Synopses & Reviews
A tale of music and memory and the journey into adulthood. Berie Carr recalls for us the summer of 1972, when she and her best friend, Sills, were 15. Driven by their restlessness, and making their own loose rules, they embark on a summer that both shatters and intensifies the bond between them.
"Moore isn't prolific, but she is proficient, powerful, and, to those who treasure her irony and skittish tenderness, precious. In her first novel since Anagrams (1986), Moore has deepened her palette and increased her discernment into the complex states of loneliness and lovingness....a needlepoint narrative in which each protective word is a stitch made with precision and a flash of light." Donna Seaman, Booklist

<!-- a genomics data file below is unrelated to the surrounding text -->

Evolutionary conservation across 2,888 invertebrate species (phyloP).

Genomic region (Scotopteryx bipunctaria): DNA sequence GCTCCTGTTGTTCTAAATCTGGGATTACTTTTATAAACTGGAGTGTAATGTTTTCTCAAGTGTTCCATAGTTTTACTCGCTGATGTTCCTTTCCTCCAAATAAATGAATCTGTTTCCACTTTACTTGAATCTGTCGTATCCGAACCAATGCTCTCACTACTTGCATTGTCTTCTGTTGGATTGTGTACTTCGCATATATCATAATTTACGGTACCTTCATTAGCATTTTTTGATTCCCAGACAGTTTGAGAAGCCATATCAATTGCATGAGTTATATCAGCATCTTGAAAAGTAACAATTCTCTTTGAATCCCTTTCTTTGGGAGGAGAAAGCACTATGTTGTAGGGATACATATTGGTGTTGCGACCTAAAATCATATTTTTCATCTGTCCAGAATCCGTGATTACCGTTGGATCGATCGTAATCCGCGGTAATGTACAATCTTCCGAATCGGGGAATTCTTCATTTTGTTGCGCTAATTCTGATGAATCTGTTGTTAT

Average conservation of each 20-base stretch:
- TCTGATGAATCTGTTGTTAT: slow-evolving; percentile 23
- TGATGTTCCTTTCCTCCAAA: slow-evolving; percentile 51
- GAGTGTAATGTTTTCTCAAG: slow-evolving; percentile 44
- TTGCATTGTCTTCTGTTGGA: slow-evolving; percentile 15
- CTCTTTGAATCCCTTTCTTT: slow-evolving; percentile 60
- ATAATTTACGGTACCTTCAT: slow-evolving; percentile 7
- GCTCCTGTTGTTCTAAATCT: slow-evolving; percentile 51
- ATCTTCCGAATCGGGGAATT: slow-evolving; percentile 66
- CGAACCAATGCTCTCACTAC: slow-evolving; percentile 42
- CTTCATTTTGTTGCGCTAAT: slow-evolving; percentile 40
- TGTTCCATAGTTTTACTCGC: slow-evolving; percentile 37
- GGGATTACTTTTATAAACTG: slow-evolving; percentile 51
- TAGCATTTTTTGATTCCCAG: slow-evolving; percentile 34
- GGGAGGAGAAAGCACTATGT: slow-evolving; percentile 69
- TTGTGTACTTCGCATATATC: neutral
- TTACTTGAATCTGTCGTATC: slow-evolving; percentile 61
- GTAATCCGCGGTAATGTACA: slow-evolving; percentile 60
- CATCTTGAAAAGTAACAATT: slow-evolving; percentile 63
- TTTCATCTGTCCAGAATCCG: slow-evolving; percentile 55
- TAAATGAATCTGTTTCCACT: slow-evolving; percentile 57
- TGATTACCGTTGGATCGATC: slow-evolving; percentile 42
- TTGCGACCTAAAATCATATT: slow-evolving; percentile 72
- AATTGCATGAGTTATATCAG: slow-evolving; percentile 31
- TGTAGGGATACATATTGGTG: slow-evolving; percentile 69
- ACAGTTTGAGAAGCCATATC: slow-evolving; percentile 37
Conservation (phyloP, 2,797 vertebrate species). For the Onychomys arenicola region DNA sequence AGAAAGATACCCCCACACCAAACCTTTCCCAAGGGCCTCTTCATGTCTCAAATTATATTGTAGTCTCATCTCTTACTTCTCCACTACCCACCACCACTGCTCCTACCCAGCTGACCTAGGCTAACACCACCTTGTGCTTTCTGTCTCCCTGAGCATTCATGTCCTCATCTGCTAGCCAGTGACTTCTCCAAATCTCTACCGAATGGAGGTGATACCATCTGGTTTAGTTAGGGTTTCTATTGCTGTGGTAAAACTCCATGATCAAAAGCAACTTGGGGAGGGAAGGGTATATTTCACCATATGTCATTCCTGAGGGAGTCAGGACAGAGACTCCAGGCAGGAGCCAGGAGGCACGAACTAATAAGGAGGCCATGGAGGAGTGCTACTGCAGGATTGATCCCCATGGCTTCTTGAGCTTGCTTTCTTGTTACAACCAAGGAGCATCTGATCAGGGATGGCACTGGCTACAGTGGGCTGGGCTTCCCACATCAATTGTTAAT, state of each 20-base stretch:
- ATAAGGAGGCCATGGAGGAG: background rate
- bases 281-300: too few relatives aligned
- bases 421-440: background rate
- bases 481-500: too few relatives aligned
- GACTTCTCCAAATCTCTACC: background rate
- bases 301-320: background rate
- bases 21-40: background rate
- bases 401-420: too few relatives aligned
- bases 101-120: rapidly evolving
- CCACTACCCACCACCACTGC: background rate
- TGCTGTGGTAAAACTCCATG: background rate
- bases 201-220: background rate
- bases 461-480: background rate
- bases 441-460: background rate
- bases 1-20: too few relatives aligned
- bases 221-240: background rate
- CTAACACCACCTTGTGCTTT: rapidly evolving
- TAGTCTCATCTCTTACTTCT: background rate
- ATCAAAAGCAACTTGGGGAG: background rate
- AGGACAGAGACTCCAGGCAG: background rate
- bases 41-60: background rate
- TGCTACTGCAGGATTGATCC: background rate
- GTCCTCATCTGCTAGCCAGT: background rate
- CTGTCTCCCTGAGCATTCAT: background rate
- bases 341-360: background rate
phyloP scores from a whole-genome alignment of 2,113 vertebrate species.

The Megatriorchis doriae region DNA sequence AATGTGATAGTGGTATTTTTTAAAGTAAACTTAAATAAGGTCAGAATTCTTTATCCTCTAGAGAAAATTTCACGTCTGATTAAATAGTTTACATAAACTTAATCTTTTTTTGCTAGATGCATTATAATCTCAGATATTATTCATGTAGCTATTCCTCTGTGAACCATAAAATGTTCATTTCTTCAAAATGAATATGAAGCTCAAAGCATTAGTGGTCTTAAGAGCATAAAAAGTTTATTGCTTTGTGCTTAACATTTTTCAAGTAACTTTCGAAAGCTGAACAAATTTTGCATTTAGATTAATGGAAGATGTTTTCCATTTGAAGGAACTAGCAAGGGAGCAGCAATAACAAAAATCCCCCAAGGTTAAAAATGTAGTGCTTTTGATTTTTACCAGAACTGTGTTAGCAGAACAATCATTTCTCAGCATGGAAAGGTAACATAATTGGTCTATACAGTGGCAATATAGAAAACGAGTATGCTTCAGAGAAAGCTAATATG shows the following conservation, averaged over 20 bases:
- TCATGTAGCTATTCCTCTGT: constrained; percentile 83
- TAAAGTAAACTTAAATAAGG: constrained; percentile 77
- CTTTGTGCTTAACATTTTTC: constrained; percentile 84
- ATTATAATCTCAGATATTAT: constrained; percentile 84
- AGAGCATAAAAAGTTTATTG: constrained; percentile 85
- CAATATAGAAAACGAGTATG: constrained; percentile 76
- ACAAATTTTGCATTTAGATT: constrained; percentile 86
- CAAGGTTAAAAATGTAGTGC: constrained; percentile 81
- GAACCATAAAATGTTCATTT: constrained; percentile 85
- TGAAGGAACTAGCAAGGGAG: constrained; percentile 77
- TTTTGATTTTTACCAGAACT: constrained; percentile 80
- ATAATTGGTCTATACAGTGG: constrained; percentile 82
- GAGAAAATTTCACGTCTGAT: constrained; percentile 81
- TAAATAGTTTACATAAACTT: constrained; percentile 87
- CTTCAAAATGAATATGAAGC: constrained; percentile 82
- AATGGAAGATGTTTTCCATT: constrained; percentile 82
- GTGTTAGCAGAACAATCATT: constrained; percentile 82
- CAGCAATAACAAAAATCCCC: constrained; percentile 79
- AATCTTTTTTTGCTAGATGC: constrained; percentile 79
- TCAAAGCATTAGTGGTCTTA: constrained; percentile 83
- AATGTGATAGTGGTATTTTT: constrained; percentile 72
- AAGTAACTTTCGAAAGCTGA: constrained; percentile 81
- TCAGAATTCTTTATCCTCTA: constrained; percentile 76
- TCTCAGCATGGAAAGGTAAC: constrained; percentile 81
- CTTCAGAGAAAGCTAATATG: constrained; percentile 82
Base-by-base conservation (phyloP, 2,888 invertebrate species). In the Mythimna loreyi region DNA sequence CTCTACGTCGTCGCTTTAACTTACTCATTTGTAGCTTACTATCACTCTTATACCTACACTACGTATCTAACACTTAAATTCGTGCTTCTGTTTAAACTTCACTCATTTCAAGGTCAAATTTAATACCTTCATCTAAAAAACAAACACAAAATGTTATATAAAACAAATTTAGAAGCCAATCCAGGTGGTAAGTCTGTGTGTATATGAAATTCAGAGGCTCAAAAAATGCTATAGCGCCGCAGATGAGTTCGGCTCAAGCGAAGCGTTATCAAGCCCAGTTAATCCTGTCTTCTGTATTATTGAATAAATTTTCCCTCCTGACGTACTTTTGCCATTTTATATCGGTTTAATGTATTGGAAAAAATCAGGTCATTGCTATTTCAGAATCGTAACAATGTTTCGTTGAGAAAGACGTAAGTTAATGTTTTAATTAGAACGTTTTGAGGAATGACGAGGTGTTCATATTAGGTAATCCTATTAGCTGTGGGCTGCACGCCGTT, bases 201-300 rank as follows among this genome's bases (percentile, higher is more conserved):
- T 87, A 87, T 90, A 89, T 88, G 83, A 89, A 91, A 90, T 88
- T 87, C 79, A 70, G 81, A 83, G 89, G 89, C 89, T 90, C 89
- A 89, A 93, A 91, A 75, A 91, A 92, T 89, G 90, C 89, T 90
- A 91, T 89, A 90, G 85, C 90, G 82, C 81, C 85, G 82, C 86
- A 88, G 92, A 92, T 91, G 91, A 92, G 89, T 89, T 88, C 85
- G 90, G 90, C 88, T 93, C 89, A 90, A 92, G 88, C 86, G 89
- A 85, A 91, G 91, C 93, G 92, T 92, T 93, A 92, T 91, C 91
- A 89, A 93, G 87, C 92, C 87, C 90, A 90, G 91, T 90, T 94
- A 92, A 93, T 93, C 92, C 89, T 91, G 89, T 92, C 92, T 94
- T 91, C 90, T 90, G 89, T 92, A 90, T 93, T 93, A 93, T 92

"Moore's account of a disillusioned American in Paris recounting a childhood friendship feels like rereading a diary entry about that first middle-school dance dreamy, tender, embarrassing, and endlessly enticing....Moore's voice sings and soars in this perfect little book too bad it ends so soon." Kirkus Reviews